Madam C.J. Walker was born Sarah Breedlove on December 23, 1867, and although she was the fifth born of six, she was the first child born into freedom after the signing of the Emancipation Proclamation. Her five older siblings and parents were slaves on a large plantation in Lousiana. However, by the time Madam Walker passed away in 1919, she had become the first self-made female millionaire in the United States.
About the time Sarah reached the age of six, yellow fever became a wide-spread issue in LA. By the time Sarah was seven, she was orphaned after losing both her parents a year apart to unknown causes. Shortly after that, she went to live with her older sister and brother-in-law, and the three of them moved to Vicksburg, MS. To earn a living Sarah did household work and picked cotton. Although the future business owner, did not attend school as a child, she did know how to read and write. After years of an indigent life and dealing with an abusive brother-in-law, Sarah married her first husband Moses McWilliams when she was just fourteen. Within a few years, the newlyweds started their family with the arrival of their daughter Lelia. It was just a short two years later when tragedy struck again leaving Sarah, a widow when Moses died. This young single mother of one had a few options, and she chose to move to St. Lous where her brothers worked as barbers.
Discovering There is More to Life
The move to St. Louis offered new hope for Breedlove and her daughter. Shortly after their arrival, Sarah became employed as a washerwoman and earned $1.50 a day. The income meant positive changes. Such as the ability to afford to send Lelia to public school, and for Sarah to attend school at night. The Lousiana native quickly became acclimated into the community and joined the St. Paul A.M.E. Church where she met other city dwellers. Her second marriage did not last long. Apparently, her second husband John Davis was not faithful or reliable. So at the age of 35, Breedlove realized something had to change. During an interview with the New York Times, she said, “I was at my tub one morning with a heavy wash before me. As I bent over, I said to myself, ‘What are you going to do when you grow old, and your back gets stiff?’ Who is going to take care of your little girl?”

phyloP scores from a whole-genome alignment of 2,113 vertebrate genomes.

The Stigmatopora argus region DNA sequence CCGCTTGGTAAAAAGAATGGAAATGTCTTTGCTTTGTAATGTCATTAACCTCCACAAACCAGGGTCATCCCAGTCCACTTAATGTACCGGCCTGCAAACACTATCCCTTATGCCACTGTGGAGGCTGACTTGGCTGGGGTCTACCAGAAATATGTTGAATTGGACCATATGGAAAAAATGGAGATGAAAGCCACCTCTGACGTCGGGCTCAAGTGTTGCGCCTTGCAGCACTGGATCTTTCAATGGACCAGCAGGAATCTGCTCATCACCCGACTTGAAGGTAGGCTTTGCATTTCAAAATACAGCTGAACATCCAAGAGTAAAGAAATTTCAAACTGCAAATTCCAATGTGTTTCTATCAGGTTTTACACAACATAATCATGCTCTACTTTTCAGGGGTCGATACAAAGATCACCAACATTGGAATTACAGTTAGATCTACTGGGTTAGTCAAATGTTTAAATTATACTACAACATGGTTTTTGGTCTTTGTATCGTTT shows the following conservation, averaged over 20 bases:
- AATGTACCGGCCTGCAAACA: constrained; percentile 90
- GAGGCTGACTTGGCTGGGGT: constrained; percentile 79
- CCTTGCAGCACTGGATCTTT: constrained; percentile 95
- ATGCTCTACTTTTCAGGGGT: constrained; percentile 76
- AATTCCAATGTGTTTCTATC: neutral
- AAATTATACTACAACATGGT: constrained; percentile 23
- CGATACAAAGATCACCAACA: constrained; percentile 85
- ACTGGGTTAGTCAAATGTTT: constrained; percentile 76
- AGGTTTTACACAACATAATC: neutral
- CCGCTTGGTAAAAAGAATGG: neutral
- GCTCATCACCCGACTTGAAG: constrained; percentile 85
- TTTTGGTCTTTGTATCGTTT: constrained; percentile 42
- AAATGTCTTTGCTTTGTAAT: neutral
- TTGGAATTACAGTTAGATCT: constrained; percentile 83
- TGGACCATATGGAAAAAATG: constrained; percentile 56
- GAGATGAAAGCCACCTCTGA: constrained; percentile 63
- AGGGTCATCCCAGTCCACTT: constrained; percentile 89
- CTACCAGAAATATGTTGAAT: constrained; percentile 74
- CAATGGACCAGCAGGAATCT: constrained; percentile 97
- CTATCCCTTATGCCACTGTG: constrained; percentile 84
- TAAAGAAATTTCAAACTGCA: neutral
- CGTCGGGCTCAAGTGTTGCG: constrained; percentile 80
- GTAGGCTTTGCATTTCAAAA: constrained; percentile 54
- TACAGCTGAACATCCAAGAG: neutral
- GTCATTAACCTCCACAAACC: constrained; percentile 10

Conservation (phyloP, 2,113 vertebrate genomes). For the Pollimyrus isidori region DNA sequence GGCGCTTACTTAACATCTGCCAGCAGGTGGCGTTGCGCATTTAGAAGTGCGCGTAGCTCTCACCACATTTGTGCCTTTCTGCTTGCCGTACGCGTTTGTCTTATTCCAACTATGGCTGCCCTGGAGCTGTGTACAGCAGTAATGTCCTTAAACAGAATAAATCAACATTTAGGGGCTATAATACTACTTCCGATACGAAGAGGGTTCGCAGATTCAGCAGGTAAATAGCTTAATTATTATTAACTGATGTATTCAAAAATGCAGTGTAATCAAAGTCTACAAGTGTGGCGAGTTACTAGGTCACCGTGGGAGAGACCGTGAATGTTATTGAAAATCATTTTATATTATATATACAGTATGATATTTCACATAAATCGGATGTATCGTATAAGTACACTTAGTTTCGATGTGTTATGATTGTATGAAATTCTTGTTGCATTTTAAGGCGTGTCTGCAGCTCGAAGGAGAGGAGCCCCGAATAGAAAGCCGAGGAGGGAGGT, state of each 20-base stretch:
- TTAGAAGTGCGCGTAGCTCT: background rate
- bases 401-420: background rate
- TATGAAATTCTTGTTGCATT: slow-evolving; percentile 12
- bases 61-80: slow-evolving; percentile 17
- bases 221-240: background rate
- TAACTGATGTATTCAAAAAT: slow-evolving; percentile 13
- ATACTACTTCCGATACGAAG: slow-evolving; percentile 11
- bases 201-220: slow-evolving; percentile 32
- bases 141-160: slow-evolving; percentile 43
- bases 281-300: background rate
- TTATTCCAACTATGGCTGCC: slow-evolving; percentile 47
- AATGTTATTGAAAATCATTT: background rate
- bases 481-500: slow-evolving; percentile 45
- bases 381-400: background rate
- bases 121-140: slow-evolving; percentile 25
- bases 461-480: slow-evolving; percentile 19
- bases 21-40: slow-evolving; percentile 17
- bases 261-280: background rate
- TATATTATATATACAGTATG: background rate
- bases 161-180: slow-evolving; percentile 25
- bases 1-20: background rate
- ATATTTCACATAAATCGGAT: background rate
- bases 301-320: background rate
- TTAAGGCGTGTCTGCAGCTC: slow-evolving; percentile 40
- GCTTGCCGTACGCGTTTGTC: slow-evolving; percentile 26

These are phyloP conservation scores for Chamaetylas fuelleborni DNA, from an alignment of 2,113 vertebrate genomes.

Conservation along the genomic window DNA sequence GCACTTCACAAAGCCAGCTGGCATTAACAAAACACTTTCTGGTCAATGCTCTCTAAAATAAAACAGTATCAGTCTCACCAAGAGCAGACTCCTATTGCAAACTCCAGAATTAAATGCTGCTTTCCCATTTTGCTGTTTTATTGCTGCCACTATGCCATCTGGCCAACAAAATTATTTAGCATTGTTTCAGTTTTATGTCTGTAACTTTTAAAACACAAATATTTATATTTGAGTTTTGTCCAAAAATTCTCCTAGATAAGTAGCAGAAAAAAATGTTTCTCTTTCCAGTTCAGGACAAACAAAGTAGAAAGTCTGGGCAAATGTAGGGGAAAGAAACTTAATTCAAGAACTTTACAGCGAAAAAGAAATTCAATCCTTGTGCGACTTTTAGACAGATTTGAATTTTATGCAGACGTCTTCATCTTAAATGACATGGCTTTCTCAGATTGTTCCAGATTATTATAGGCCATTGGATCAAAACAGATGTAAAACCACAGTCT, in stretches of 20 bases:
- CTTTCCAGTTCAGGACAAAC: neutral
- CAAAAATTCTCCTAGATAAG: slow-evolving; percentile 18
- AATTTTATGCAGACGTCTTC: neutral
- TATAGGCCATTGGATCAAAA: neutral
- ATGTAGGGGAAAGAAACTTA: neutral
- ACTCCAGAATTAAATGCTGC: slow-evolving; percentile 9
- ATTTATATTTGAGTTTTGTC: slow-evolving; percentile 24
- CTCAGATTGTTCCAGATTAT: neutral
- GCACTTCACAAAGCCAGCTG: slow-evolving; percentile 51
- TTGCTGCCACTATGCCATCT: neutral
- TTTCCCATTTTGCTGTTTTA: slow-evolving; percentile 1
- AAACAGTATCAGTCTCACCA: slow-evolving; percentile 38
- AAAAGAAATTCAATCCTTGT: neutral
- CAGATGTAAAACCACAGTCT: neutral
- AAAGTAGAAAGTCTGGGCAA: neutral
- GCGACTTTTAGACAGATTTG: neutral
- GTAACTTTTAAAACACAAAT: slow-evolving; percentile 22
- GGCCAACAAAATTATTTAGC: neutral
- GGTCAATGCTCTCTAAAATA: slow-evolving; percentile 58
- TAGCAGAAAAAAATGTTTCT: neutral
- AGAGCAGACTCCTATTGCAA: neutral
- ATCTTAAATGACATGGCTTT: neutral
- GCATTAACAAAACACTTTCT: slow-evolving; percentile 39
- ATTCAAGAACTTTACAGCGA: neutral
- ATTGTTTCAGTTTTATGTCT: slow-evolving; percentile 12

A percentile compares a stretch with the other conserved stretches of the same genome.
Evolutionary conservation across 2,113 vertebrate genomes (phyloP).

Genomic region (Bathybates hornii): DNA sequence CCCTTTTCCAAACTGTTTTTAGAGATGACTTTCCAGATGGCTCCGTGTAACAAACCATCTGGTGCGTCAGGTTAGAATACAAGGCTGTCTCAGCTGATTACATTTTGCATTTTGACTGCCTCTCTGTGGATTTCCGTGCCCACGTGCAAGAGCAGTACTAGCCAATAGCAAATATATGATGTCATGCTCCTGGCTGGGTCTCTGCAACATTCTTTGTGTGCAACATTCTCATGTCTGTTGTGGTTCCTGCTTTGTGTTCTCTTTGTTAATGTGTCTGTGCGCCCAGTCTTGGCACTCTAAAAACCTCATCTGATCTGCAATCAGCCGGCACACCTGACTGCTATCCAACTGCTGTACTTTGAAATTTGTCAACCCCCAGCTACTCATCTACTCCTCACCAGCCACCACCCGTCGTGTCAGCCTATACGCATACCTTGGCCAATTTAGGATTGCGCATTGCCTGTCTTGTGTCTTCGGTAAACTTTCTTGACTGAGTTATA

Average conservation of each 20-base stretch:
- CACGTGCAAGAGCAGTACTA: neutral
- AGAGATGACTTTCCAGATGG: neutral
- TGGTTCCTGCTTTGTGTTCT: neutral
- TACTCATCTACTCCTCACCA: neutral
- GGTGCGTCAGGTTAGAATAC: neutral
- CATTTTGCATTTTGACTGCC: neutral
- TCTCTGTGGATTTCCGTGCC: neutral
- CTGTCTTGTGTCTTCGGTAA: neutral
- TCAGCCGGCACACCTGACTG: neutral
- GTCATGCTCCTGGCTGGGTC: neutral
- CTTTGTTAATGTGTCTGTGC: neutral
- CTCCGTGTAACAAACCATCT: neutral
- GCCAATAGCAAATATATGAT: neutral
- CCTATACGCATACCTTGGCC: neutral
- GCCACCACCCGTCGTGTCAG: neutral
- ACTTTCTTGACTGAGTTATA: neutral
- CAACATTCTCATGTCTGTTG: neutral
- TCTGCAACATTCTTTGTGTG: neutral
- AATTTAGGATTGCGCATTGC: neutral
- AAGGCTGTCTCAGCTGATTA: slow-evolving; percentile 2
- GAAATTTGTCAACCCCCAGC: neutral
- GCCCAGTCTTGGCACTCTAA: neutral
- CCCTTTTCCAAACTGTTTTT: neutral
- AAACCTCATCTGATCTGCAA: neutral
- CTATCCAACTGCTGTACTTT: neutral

The Walker System
In 1904 Breedlove discovered a hair treatment that helped with her scalp issues. Nearly three years after she had become an advocate for the fantastic hair grower, she struck out on her own. She moved to Denver and soon married Charles (C.J.) Walker in 1906. As a new wife for the third time, she started a new business and officially changed her name to Madam C.J. Walker. Based on a dream, Madam Walker ordered ingredients from Africa to formulate her first product called Madam Walker’s Wonderful Hair Grower. Charles helped to promote the hair grower in black newspapers nationwide, and Madam Walker traveled the country working feverishly to differentiate her brand. She would go from house to house and from church to church to recruit and train a massive sales force. She taught women to be refined and empowered them to have financial security.
The odds of a black woman finding any measurable success during the Jim Crow era of the early 1900s is incredible. Most people of color were relegated to either work as a sharecropper, live in fear of their life, or work in other low-wage jobs. Nevertheless, Madam Walker defied the odds by stepping out on faith to create a lifestyle adequate to taking care of her daughter. However, the desire turned into not only helping thousands of others do the same but elevating her to become the first self-made black female millionaire in America.